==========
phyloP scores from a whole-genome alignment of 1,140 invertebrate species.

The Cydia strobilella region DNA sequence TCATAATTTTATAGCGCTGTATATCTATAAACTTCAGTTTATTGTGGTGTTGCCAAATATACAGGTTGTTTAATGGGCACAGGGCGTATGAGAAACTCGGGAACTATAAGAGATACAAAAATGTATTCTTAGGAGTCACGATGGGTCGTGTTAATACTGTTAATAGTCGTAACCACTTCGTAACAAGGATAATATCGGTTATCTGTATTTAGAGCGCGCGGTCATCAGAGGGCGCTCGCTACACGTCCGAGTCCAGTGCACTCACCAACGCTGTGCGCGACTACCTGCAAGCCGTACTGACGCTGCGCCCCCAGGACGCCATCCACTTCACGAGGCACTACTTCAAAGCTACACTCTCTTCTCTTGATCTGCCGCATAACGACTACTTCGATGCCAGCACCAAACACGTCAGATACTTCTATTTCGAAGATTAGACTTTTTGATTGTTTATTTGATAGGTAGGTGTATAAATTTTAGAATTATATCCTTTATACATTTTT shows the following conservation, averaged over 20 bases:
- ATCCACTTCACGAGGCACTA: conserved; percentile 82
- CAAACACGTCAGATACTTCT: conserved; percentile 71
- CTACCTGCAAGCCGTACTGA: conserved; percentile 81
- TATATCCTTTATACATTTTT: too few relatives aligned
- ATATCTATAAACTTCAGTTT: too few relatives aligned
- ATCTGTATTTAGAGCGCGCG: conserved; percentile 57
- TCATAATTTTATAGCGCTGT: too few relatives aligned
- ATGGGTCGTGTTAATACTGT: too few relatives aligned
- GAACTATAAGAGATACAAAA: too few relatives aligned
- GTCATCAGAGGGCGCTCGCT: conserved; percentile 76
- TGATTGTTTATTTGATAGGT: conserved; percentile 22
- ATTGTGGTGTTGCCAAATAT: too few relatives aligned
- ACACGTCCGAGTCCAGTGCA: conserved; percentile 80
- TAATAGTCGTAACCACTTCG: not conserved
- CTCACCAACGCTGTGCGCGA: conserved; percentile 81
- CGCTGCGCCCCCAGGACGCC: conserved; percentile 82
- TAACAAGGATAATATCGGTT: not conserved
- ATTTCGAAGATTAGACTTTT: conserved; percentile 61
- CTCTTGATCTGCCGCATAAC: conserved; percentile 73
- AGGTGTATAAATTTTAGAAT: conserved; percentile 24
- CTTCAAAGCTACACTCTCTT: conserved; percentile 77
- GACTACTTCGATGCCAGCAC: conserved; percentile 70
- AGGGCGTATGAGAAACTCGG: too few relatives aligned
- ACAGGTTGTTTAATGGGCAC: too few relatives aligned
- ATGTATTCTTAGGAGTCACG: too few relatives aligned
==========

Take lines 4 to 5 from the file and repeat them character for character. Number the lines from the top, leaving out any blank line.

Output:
- CAAACACGTCAGATACTTCT: conserved; percentile 71
- CTACCTGCAAGCCGTACTGA: conserved; percentile 81